Note, there is no security presence in the huge ally, where newspaper delivery trucks of old must have picked up paper newspaper for distribution around the bay. Sometimes it is now filled with food trucks. One truck that sometimes shows up there sells awesome fallafel. Expensively priced but it is downtown SF. And not even organic.  I pay seventy five cents apiece for organic fallafel in Berkeley. Non-organic fallafel can be boght for 40 cents apiece in Berkeley. And nonorganic fallafel in Tweakers Ally is ninety five cents.  Still, every time I pass that big covered 'ally', delivery area, for the SF Chron building, I check to see if the fallafel truck is there. Fallafel is gluten free and tahini is dairy free:  good I can eat, healthy, delicious. Add a green salad and I have a perfect antiinflammatory, nutritious and weight-loss condusive meal:  yum.

developing one's will capacity

It is important for humans to develop their inner will capacity. We've all heard admonitions to exercise willpower when faced with certain challenges, such as weight loss or an exercise goal. Will capacity applies to everything.

Meditation and committing to a regular practice is one way to develop one's will capacity.

Exercise is almost entire an exercise in strengthening one's will. It not only takes a willful choice to get out and run seven or eight miles daily, or swim a mile daily or workout on an elliptical for however much time one wishes, you exercise with your limbs.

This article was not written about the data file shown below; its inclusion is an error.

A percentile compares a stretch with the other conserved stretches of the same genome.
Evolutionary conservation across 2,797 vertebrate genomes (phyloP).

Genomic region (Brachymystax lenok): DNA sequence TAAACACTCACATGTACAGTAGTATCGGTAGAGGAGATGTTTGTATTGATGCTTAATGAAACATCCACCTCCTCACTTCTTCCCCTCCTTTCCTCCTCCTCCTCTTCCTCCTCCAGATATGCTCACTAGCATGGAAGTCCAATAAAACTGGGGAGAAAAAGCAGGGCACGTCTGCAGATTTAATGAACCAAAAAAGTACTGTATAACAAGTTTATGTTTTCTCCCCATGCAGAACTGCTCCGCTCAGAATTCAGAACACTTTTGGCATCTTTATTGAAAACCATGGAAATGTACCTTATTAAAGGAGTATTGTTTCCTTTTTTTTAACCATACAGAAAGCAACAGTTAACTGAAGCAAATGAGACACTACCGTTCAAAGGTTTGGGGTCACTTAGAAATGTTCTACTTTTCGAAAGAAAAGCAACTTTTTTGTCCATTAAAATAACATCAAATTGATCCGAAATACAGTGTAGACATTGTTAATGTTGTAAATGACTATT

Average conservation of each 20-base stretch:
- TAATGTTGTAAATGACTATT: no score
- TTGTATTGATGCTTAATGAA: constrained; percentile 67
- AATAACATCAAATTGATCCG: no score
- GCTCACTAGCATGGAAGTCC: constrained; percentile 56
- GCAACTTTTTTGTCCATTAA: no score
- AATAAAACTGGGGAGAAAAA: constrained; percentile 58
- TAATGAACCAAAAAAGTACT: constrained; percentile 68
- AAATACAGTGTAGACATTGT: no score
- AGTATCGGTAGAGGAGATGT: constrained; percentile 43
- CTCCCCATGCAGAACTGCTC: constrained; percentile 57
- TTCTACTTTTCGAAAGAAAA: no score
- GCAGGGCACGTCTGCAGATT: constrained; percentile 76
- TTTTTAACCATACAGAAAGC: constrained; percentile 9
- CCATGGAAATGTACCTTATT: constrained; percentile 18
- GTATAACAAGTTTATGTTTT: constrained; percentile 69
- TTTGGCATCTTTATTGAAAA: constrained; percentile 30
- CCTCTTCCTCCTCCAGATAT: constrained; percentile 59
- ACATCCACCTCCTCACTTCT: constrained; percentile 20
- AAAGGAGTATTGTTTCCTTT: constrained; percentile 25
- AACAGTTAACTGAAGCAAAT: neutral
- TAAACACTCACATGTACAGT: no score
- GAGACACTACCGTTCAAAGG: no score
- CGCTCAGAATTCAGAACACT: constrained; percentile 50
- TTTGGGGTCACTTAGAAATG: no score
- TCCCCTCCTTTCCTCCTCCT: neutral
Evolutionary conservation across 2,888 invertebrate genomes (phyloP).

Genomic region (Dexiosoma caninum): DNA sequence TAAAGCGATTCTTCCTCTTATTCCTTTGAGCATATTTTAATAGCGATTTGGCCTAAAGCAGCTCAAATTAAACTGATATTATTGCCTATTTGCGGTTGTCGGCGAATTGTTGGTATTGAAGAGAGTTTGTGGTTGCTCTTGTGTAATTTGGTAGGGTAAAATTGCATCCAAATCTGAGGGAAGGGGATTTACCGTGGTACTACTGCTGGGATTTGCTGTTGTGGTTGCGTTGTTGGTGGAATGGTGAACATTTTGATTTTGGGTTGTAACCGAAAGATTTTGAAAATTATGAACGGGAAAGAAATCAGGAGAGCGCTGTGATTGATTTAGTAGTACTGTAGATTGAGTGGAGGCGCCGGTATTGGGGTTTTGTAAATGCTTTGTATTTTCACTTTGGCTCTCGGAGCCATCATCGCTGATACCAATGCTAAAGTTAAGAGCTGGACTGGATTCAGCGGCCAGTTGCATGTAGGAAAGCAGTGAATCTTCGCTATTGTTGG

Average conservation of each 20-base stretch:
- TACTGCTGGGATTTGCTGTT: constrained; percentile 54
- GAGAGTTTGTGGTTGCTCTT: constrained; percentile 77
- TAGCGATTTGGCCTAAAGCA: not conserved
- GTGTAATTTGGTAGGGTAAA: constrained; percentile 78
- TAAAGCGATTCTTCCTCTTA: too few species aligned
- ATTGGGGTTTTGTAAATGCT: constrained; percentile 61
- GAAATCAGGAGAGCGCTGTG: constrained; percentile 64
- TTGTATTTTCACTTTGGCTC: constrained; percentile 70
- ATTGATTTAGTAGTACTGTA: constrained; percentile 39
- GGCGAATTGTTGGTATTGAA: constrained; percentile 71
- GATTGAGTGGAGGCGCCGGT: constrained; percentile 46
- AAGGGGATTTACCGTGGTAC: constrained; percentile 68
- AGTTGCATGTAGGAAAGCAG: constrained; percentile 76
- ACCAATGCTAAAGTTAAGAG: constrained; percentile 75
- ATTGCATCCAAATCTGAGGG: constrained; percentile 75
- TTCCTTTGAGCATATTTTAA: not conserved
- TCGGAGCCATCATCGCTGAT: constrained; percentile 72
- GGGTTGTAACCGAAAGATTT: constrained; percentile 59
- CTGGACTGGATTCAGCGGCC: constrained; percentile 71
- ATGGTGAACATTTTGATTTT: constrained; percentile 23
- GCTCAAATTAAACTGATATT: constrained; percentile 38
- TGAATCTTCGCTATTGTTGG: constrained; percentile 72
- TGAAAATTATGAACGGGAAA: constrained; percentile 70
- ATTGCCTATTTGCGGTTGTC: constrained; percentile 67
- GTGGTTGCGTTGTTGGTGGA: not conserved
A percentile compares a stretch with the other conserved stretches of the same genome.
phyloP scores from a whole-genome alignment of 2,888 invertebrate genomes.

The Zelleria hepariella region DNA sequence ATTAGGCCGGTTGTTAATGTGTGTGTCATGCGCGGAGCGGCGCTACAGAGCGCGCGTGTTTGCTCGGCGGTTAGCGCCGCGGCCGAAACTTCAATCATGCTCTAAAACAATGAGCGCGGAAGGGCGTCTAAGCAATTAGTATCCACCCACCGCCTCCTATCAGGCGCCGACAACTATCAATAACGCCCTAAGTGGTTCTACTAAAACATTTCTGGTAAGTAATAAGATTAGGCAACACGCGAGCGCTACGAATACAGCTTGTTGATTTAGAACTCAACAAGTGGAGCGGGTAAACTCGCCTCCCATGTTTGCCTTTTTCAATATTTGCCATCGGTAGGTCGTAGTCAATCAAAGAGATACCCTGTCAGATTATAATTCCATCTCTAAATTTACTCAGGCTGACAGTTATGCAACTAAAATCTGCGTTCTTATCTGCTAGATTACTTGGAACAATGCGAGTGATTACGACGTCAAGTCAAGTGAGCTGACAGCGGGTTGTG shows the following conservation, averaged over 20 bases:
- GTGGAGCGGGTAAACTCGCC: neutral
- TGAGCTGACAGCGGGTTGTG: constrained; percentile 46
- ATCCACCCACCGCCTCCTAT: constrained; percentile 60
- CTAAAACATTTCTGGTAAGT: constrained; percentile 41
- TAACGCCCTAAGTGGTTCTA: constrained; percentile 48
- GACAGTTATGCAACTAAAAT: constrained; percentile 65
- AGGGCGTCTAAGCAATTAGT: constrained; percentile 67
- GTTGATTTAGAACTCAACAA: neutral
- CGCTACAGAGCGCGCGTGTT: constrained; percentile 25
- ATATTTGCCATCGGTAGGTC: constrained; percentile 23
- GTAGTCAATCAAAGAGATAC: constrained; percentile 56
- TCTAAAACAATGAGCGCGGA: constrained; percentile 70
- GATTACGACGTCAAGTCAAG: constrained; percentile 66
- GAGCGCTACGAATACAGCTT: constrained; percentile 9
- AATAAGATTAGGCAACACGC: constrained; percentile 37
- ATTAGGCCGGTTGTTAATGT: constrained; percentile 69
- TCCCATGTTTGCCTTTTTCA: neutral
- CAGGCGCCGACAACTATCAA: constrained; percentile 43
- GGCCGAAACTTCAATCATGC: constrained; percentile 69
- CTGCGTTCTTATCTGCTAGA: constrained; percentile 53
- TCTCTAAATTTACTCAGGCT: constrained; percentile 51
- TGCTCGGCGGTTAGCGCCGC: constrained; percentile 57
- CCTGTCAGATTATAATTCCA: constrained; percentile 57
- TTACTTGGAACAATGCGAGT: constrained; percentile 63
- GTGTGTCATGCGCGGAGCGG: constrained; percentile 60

It is in our limbs that we exercise all our will. Our legs take us into the future, be that future the other side of the pool or a lap around a running track. Our arms make and create, again our limbs exercising our will.

Any regular practice, done with committed discipline will develop our will capacity. And we all need to have strong wills to create the life we are destined to have, to be happy, to be loved, if to be loved is what we desire. All humans, I believe, wish to be loved. So get out there and grow your will force.

I meditate daily and have since 2002 when I sat my first ten-day Vipassana course.  I exercise daily and have most of my adult life, with a few gaps when I didn't exercise. After my daughter cut me out of her life, I didn't really do anything for a few years. Slowly, excrutiatingly, I healed. As soon as I began to recover, zip, I was back in the pool. I have swum laps most days since I was in college. A lifelong habit.

In recent weeks, I have been walking several miles a day, pushing myself to get up to ten miles a day. I'm almost there. Walking is much harder for me than swimming. Swimming is pain-free. Walking brings out all my arthritic creaks and joint pain.  I will, I suspect, eventually resume swimming daily as my primary exercise practice. Walking six to ten miles daily, however, has rapidly accelerated my weight loss. I have an iron will when it comes to losing weight, to getting down to my high school weight.